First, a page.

We all dread the thought of our precious pets becoming ill or getting injured, and worrying about how to pay for expensive veterinary bills only adds to this distress. Many people very sensibly take out pet insurance to try and avoid this added source of anxiety. Pet insurance policies are designed to cover your veterinary bills when things go wrong. Most won’t cover routine preventive costs such as vaccinations or anti-parasite treatments but should cover at least part of the bill if your pet is poorly due to illness or injury. But what’s going to happen to premiums now?

All pet insurance policies require you to pay a regular premium 

This is usually on a monthly basis, and the costs of these premiums are based on a variety of factors. Things that may affect how much you pay per month might include:

  • Your pet’s age – older pets tend to get ill more often than younger pets
  • Your pet’s breed – some breeds are more prone to certain illnesses 
  • The size of your pet – larger breeds need larger doses of medications and can be prone to different problems
  • Your location – certain areas of the country are likely to have higher veterinary costs
  • Your previous claim history – more claims make your pet a higher risk to insure
  • The level of cover the policy provides – for example the total amount they will cover you for. And how long the cover will last
  • Your pet’s gender – female pets statistically tend to be unwell and get into accidents less frequently than males. Therefore they need less treatment
  • Changes in tax levels set by the government 

Inflation is another factor that can certainly cause pet insurance premiums to rise

This is because high inflation levels mean that veterinary fees are likely to go up. Veterinary fees in turn are affected by increased prices including drugs and other consumables, rent, equipment costs and maintenance or servicing charges. Most insurance policies will be reviewed on an annual basis so your premiums may not change initially. But it’s important to carefully review your documents when your renewal time comes around in order to work out how you will be affected.

With premiums going up, many people are considering whether pet insurance is necessary or even affordable

It is certainly possible to shop around for cover, just like you would for any other type of insurance, in order to reduce your premiums. However, there are a few things to be aware of if you choose to do this. Firstly if your pet has suffered from an illness or certain injuries in the past, or suffers from a chronic condition, there is a good chance that a new insurance company will not cover the costs associated with this – known as an exclusion.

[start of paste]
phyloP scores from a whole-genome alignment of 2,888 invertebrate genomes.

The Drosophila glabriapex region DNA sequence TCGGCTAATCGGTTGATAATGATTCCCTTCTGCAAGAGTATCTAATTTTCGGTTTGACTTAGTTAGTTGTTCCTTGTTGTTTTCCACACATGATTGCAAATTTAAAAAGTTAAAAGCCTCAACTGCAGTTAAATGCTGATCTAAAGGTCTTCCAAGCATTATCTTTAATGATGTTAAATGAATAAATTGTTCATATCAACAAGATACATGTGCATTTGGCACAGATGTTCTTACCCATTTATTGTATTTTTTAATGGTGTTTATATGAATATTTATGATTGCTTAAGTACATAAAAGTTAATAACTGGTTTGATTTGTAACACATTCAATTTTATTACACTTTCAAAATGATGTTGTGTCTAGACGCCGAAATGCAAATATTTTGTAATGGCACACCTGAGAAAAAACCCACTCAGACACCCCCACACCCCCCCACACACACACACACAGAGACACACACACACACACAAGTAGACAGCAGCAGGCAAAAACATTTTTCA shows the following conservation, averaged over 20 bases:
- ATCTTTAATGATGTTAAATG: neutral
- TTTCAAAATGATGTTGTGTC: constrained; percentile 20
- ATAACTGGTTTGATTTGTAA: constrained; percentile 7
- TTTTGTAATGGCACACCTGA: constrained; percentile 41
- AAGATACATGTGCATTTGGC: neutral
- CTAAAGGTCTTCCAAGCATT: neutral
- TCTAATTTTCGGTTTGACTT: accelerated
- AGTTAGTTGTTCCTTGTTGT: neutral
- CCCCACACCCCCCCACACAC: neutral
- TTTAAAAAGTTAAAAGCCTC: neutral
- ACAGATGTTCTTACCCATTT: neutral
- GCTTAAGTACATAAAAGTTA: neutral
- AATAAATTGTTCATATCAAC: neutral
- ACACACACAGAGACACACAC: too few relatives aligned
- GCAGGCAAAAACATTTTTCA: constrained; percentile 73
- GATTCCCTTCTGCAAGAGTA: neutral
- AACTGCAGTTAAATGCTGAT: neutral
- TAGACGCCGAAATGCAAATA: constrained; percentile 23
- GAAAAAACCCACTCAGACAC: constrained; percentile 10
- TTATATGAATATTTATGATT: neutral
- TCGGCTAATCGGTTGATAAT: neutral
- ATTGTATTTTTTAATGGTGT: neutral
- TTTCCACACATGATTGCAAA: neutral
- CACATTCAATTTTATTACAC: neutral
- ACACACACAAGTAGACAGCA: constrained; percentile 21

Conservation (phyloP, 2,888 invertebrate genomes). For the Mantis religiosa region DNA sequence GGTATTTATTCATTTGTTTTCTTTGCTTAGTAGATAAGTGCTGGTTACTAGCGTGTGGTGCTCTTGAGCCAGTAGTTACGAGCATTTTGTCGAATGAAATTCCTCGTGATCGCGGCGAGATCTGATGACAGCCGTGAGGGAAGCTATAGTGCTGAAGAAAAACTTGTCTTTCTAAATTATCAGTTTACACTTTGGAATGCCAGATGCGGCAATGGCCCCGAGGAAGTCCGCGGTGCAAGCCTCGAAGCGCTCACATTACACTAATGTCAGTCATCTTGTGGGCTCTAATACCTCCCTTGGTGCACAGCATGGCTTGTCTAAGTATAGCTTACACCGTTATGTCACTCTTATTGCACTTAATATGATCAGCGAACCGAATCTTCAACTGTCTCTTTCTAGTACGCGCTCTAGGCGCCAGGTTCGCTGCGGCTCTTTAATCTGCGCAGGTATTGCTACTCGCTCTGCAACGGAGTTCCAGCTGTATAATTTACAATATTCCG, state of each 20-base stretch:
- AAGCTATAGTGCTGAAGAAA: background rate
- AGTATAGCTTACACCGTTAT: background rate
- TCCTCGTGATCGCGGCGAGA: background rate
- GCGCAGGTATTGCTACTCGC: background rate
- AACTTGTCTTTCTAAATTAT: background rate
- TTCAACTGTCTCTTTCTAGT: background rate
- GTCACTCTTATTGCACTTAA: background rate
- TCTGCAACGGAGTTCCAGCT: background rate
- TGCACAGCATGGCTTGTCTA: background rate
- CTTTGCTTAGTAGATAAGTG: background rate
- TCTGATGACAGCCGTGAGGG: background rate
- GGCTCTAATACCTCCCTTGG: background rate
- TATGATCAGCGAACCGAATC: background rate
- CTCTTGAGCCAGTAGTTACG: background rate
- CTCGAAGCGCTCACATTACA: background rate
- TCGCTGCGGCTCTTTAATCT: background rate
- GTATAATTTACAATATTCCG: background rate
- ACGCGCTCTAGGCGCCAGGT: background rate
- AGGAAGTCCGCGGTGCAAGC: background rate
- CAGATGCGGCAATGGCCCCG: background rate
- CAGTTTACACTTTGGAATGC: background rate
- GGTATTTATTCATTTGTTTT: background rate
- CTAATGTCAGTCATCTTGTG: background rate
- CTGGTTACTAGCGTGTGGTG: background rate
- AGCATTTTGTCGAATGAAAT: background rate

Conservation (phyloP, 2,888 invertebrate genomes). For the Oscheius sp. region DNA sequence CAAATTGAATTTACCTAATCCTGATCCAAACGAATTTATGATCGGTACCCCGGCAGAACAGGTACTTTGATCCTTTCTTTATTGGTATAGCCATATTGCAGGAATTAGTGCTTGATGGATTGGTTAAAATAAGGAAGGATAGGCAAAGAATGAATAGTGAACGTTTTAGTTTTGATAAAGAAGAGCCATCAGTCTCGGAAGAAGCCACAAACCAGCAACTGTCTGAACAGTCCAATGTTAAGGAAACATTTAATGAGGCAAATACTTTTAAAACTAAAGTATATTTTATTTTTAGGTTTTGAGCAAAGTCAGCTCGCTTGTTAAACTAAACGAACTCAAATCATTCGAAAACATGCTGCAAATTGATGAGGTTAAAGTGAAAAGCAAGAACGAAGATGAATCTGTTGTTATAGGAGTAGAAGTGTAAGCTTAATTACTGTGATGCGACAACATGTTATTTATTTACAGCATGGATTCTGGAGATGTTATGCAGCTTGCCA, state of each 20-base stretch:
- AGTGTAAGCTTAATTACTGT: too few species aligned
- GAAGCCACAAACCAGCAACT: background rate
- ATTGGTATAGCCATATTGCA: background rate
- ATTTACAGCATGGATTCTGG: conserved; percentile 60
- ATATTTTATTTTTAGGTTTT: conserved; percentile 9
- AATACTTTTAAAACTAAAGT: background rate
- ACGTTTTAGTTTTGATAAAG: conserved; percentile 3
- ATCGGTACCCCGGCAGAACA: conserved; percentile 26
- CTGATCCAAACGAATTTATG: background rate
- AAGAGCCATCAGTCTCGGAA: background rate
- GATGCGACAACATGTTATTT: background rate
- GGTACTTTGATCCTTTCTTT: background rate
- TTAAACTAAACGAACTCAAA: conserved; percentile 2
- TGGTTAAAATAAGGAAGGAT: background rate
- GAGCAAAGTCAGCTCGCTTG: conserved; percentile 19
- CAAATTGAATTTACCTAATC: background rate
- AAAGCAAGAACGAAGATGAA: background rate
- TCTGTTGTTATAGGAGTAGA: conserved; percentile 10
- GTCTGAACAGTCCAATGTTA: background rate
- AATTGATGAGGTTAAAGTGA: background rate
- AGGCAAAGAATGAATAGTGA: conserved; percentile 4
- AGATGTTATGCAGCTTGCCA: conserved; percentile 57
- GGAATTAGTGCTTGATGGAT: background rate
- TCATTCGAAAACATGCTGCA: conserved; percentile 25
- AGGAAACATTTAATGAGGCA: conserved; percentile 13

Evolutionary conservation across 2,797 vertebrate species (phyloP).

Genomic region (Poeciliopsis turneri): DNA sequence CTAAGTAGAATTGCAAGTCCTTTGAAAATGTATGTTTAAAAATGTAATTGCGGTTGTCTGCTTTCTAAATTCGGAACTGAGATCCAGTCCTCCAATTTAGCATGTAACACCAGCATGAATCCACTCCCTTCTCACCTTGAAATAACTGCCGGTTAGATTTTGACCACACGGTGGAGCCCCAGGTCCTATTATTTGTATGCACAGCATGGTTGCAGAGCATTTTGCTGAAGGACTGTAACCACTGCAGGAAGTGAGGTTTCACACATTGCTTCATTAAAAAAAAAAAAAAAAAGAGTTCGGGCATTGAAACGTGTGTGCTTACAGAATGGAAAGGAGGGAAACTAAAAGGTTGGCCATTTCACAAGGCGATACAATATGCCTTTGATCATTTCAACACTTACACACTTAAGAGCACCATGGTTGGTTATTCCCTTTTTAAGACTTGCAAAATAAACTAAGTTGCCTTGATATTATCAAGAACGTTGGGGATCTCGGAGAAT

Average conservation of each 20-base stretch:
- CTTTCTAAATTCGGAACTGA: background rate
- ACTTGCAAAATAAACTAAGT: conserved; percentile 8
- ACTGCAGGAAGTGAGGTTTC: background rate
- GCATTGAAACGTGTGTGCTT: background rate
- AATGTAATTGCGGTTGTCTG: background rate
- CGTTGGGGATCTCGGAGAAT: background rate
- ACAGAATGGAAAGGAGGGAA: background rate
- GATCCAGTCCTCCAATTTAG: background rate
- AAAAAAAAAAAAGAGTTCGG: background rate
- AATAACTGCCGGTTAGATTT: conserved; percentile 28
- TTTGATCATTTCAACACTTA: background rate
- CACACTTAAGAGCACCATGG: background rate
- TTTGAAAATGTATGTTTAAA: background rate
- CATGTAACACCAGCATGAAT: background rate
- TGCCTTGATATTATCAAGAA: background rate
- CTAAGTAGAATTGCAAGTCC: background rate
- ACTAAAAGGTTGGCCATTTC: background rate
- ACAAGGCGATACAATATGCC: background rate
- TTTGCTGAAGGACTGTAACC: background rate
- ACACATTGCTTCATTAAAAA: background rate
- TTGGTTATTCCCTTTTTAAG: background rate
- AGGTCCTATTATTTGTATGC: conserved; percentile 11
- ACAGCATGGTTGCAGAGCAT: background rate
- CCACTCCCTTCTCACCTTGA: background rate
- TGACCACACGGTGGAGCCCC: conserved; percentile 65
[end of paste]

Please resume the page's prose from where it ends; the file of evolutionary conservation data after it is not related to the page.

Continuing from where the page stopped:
It’s also important to be aware of what you are covered for. Insurance cover can vary massively and the old adage you get what you pay for often holds true. Customers are frequently caught out by cheap premiums that mean they have limited cover that may not pay out for the full costs of treatment, not cover the full duration of treatment, or in some cases not pay out at all. 

Another option is a “pet-bank” – a specific saving just for your pet’s healthcare needs

Another option many people consider, in place of pet insurance, is putting away an equivalent amount of money into savings every month so that at least they still have the capital if it’s not used. This can work well if you are disciplined, but many people have been caught out when their savings are needed sooner than they expected and are not sufficient for the costs involved. If this route is chosen it’s vital to have a contingency plan in place for such an occurrence. It’s also important to be aware of the true costs of veterinary treatment as these are often underestimated.

The other option some people are sadly forced to choose is not to have any contingency in place at all

Bear in mind that veterinary practices are increasingly limited in what they can offer in terms of payment plans, due to strict financial regulations. There are companies around that offer low interest loans to cover the cost of veterinary treatment. But the criteria to be accepted for this type of loan can be very strict and the repayment times are often relatively short. Without any kind of plan in place owners can be left having to make very tough decisions about their pet’s care.

Unfortunately it is very likely that pet insurance premiums will rise with inflation. But for many pet owners it can turn out to be a false economy to cancel their policies. The rise reflects the likely increase in veterinary costs. And forgoing insurance cover may prove to be an expensive miscalculation should your pet become unwell.

You might also be interested in: